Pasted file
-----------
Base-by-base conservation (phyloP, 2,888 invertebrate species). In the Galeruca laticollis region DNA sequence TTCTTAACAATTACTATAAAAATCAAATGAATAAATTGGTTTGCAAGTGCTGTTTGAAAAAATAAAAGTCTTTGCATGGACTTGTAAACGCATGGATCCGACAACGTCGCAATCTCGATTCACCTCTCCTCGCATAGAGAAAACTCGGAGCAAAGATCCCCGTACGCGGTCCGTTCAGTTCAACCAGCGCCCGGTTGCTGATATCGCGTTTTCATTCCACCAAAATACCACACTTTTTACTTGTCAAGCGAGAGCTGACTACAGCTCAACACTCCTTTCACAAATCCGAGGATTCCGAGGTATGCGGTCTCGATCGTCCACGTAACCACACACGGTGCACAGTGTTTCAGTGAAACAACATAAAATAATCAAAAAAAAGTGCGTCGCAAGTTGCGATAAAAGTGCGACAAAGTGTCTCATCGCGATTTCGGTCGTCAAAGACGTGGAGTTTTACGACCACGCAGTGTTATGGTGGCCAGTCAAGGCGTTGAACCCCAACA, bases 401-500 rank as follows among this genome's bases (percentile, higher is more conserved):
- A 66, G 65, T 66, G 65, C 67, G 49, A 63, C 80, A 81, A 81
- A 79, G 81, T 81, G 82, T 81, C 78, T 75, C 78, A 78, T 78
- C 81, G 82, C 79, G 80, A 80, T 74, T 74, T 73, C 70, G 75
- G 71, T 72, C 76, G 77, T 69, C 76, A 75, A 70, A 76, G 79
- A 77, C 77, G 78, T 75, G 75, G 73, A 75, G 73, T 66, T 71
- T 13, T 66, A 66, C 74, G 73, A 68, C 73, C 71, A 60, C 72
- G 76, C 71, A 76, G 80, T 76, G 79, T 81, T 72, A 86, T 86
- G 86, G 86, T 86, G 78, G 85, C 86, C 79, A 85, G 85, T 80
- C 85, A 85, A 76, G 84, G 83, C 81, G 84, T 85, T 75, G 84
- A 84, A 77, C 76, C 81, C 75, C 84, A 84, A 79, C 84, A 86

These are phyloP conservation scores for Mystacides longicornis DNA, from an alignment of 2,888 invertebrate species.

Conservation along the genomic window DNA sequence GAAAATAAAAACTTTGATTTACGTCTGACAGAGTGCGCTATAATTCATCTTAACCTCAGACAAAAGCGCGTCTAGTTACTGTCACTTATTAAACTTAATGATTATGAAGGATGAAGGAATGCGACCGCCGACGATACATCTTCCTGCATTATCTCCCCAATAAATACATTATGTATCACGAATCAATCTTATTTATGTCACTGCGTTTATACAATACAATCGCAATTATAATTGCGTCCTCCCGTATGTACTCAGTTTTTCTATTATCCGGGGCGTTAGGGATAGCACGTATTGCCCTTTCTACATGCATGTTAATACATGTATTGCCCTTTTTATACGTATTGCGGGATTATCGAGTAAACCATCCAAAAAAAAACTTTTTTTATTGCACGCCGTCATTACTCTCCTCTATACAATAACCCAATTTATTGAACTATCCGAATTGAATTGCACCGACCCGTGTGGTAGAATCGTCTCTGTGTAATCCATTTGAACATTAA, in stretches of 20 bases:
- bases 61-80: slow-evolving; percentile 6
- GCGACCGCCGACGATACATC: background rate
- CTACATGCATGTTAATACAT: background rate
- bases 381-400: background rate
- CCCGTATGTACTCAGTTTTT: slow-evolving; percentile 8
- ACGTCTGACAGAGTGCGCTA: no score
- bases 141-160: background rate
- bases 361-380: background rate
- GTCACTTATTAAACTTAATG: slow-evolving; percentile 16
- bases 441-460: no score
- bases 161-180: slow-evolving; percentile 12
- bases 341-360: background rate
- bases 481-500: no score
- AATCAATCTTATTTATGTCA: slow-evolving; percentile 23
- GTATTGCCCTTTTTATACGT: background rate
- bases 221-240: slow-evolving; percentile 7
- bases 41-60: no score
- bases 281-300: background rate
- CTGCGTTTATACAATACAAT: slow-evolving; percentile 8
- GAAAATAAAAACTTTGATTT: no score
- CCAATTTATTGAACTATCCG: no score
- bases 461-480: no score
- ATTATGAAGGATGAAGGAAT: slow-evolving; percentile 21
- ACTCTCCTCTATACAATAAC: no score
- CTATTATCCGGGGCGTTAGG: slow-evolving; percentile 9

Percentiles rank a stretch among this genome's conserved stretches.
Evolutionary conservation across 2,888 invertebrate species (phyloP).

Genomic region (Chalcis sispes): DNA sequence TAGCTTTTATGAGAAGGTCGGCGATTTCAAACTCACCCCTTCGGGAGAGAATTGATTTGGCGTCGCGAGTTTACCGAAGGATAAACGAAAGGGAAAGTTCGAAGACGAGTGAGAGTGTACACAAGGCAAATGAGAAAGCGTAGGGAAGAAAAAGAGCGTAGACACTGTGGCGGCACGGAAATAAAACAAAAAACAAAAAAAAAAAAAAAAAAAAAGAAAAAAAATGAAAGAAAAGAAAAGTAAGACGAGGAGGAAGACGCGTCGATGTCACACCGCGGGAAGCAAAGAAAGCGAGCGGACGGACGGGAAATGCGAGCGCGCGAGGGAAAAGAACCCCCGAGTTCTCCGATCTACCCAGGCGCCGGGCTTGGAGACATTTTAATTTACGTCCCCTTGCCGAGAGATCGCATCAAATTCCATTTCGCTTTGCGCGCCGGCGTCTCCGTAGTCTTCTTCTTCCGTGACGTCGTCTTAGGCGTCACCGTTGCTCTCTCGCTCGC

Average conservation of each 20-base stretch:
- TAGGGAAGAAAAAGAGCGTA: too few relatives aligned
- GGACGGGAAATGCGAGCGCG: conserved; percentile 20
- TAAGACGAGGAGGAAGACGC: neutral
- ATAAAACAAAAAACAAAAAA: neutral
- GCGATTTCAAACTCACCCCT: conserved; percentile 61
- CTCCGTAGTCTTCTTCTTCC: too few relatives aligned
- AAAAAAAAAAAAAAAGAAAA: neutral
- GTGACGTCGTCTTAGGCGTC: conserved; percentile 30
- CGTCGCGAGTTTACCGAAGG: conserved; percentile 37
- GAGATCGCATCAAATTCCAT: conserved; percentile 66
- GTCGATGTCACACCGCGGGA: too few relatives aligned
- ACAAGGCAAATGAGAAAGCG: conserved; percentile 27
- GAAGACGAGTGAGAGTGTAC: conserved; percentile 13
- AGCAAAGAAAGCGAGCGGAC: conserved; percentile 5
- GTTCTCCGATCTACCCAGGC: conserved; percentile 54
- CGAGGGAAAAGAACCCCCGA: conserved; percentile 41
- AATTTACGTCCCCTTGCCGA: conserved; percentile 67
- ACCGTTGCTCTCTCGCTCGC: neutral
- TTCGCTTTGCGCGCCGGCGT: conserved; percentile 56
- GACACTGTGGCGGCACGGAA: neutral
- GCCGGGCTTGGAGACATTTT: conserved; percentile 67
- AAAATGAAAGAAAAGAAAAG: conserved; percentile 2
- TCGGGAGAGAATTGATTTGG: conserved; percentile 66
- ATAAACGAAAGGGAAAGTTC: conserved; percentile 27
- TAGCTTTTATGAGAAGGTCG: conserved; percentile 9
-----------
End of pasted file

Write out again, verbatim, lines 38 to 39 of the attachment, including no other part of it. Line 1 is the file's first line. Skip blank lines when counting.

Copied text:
- CTATTATCCGGGGCGTTAGG: slow-evolving; percentile 9

Percentiles rank a stretch among this genome's conserved stretches.